MARIA: When we brought Tristan on to the show, Jess Walton was the person I wanted to pair him with. Jess is the most amazing actress, and so I knew if you put her with someone that can work at her level, then she can be phenomenal in a love story, especially one with a twist. I think she is fantastic, and the two of them are fun to watch. I think Genie enjoys working with them, too. It’s a great group of people.
We hear you just got back from your first trip in forever, something that is terribly hard to plan when you are both the executive producer and head writer of a soap! Where did you go?
MARIA: I went to Africa! I am the oldest of five girls and my dad thought it would be great to take a bunch of teenage girls on safari. I loved that trip so much and it stuck with all of us all these years. So I always had said to my husband, and after we had been together for 25 years that I have this idea of going to Africa with him sometime, but he never really wanted to go. So I convinced him to go. We even got all the shots to prepare to go and then I said, “I am so busy at Y&R, I don’t know if I can go!” And he said, “Are you kidding me? I just got all those shots! We’re going!” And in the end, we went and it was incredible. And since I started back writing for the show several years ago, I never took anytime off, and this was my first week off. I was worried how the communications would be…. so much that it could be troubling. But, you could be in the Serengeti and get cell reception!
How do you feel about the state of the daytime soap landscape in the U.S. and internationally, especially with the cancellations of AMC and OLTL?
MARIA: I started out as an All My Children fan in college. This is a very funny year, where we all felt a lot of heartbreak, in all honesty. I am thrilled that Y&R won the Emmy for Writing and Directing, but it was great to just be at the Emmys and show the world that there are fans for this genre. There are millions of people in the world that watch Y&R. When I landed in Tanzania, I go through passport control and this woman says, “Are you Maria Bell from The Young and the Restless?” And I said, “Yes”, and she said, “I watch the show on the Internet. I am from a small village and we manage to get the show.” And she goes, “Is Tucker going to die?” This was the most profound thing. These things are valuable assets about the soaps and people need to appreciate it. I am schmaltzy, but we cannot let the soap operas go away! Certainly on Y&R, there are people watching here in the U.S. and all over the world. There is a reason for it to still exist, but this was a rough year.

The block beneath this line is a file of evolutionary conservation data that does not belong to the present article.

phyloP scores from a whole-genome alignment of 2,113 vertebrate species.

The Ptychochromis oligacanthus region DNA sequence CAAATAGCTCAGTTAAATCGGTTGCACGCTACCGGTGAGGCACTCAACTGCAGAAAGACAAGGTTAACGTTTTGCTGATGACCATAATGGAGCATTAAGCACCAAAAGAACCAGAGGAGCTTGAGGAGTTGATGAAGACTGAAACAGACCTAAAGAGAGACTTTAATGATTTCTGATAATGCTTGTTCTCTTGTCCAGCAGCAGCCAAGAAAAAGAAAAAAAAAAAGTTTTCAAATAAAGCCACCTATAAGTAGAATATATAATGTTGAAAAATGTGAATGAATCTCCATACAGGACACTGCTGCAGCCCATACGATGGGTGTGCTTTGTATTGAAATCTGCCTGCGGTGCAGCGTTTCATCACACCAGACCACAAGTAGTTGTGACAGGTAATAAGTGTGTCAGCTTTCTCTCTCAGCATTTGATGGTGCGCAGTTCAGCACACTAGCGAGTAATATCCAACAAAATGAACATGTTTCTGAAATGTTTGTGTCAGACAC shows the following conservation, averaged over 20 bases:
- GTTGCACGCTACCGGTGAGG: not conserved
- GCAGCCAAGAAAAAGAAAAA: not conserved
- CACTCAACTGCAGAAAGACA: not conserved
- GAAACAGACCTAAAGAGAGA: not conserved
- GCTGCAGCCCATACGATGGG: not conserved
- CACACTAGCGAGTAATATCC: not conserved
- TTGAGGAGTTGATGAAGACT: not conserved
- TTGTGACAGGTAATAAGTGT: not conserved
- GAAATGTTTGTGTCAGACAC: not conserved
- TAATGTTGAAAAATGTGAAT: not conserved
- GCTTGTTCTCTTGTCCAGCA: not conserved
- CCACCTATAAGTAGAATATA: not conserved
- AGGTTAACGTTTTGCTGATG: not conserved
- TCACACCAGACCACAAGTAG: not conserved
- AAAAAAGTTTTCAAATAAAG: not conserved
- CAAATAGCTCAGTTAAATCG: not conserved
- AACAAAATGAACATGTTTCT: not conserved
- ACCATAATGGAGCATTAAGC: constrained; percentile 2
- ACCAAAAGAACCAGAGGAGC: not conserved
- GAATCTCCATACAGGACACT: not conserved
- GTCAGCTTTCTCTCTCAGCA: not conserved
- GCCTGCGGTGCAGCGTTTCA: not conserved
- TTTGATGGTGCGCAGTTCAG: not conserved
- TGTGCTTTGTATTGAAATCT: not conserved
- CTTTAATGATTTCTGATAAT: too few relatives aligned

Tell me how it was to win your first Daytime Emmy for Writing? And also, if you were to tell fans what is it like on a daily basis to be a head writer of a number one soap with 30 plus characters to navigate what would you tell them?
MARIA: First, it is a huge honor to win an Emmy and my first for writing. I am first a writer, and this was just so special. And being a head writer is a lot, because you feel like you are carrying the weight of the show on your shoulders and driving the storytelling. I make those ultimate big decisions for the larger picture. So it is challenging, tiring, sometimes difficult… and the most fun to be able to tell the stories you want to tell. It really is the biggest honor, and I love it!